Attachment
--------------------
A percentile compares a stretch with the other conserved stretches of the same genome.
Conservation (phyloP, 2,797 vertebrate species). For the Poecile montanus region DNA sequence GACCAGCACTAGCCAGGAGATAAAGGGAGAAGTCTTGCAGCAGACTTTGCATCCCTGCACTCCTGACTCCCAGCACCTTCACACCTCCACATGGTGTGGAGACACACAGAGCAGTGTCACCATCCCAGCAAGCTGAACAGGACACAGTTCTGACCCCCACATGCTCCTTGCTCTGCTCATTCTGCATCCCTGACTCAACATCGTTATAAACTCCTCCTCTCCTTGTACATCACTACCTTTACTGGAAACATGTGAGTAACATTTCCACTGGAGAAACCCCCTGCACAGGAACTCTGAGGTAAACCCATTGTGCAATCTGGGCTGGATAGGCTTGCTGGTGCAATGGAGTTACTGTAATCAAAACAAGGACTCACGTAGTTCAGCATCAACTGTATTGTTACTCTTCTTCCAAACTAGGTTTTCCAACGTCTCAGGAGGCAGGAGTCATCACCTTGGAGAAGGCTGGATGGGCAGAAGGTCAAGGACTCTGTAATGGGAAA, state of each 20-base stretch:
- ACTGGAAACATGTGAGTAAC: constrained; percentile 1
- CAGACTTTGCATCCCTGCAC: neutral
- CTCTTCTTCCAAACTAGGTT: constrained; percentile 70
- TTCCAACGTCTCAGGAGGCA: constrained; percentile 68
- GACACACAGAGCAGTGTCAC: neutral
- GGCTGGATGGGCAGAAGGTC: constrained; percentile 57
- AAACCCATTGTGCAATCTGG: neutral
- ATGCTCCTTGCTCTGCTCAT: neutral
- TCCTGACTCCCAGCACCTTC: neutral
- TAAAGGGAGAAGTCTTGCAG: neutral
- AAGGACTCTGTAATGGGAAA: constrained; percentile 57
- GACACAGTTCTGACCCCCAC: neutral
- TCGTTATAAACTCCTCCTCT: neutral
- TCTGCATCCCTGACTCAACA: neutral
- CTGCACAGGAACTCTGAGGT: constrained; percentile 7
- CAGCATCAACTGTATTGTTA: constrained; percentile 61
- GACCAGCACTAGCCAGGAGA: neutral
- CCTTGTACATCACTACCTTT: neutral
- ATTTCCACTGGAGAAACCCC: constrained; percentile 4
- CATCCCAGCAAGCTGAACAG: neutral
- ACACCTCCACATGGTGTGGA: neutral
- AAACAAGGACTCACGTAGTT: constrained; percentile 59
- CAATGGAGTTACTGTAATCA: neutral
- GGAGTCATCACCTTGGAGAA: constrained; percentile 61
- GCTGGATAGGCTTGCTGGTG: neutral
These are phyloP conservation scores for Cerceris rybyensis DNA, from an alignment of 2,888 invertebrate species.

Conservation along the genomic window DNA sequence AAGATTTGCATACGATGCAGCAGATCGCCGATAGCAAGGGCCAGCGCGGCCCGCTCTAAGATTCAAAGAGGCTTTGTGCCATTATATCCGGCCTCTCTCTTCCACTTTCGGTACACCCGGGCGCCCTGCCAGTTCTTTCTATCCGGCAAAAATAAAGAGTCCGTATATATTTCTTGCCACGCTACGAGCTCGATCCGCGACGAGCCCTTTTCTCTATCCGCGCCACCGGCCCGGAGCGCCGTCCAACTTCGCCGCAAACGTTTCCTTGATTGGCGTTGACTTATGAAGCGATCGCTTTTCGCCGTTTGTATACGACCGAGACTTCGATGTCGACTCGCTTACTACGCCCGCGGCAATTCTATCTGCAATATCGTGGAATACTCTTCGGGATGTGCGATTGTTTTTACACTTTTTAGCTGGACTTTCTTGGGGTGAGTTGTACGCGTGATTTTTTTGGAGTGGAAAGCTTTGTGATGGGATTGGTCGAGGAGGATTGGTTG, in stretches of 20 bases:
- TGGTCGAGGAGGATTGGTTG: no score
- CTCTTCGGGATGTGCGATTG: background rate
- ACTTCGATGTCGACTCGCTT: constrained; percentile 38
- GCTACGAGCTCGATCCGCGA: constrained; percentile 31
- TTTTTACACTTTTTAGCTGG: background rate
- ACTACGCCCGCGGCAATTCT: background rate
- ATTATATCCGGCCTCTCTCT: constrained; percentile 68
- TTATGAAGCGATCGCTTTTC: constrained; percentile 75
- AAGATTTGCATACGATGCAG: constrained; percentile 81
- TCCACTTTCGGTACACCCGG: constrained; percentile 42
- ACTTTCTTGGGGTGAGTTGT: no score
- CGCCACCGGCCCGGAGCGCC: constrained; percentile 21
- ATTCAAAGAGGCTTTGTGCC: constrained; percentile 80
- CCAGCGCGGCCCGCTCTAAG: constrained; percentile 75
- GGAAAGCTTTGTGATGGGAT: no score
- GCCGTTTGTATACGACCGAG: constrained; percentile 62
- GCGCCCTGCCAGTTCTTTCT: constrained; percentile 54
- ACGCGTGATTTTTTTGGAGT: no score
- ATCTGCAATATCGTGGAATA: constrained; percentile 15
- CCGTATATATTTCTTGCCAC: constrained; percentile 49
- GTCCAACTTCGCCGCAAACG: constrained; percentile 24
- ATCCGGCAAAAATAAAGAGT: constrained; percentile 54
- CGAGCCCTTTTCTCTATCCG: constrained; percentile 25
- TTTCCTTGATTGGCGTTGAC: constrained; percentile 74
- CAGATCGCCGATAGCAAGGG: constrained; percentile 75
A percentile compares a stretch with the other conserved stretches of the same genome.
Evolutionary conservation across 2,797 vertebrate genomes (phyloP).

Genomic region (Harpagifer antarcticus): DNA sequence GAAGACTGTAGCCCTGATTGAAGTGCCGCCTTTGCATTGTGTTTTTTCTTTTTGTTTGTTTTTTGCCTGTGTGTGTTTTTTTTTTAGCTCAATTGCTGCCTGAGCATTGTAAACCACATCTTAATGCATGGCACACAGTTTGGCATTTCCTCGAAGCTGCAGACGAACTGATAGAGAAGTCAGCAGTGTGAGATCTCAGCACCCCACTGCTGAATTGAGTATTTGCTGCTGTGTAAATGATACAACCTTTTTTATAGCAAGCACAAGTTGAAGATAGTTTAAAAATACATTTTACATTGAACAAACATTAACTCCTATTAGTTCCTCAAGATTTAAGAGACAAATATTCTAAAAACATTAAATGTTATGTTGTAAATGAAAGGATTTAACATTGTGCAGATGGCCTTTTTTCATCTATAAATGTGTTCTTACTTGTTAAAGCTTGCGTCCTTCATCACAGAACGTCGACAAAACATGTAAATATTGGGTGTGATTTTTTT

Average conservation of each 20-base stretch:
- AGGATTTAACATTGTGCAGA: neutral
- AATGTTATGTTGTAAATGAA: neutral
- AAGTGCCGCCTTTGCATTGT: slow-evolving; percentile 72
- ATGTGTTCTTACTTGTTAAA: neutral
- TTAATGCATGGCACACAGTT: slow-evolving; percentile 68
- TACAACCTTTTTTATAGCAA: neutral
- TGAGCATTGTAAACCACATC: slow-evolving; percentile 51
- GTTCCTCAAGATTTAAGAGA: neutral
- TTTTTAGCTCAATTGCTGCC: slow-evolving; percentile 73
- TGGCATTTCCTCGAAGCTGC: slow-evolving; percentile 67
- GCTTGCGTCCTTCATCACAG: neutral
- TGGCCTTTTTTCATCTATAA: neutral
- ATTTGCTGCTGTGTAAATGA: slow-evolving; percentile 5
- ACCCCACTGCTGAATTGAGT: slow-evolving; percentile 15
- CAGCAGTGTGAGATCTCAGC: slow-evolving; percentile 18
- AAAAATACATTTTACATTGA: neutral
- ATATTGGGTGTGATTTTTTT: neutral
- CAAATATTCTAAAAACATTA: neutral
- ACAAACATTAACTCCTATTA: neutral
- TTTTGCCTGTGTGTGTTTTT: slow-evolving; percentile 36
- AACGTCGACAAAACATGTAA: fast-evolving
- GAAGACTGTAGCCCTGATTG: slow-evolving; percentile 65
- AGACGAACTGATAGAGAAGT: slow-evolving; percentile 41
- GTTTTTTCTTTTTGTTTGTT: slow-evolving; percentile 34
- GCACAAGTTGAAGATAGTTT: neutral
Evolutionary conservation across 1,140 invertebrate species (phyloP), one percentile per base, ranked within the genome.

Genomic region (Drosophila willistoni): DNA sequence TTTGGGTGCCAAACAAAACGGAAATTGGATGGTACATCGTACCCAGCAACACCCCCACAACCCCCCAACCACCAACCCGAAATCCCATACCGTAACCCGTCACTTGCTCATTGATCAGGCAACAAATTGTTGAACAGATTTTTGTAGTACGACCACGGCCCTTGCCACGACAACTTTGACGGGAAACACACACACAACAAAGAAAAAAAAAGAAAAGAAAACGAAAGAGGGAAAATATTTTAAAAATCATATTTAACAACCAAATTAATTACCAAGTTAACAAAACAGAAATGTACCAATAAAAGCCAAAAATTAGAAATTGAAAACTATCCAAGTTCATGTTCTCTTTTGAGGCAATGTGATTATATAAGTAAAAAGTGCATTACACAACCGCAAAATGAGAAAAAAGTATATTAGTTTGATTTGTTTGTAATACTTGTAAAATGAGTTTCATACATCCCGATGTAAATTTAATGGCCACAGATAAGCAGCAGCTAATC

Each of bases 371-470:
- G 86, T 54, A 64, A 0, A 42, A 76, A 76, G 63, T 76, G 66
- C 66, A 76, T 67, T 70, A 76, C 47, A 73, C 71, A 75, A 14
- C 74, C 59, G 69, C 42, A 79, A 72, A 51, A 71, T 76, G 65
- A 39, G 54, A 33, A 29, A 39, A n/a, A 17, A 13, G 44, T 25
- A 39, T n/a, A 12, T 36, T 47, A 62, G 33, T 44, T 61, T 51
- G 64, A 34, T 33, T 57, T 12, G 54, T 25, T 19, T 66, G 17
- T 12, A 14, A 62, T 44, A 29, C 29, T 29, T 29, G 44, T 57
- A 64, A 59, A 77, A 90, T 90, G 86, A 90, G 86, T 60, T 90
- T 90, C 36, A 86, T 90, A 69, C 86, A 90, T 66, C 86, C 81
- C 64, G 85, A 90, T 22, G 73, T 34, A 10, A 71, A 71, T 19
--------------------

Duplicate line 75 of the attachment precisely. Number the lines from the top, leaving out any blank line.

- ATATTGGGTGTGATTTTTTT: neutral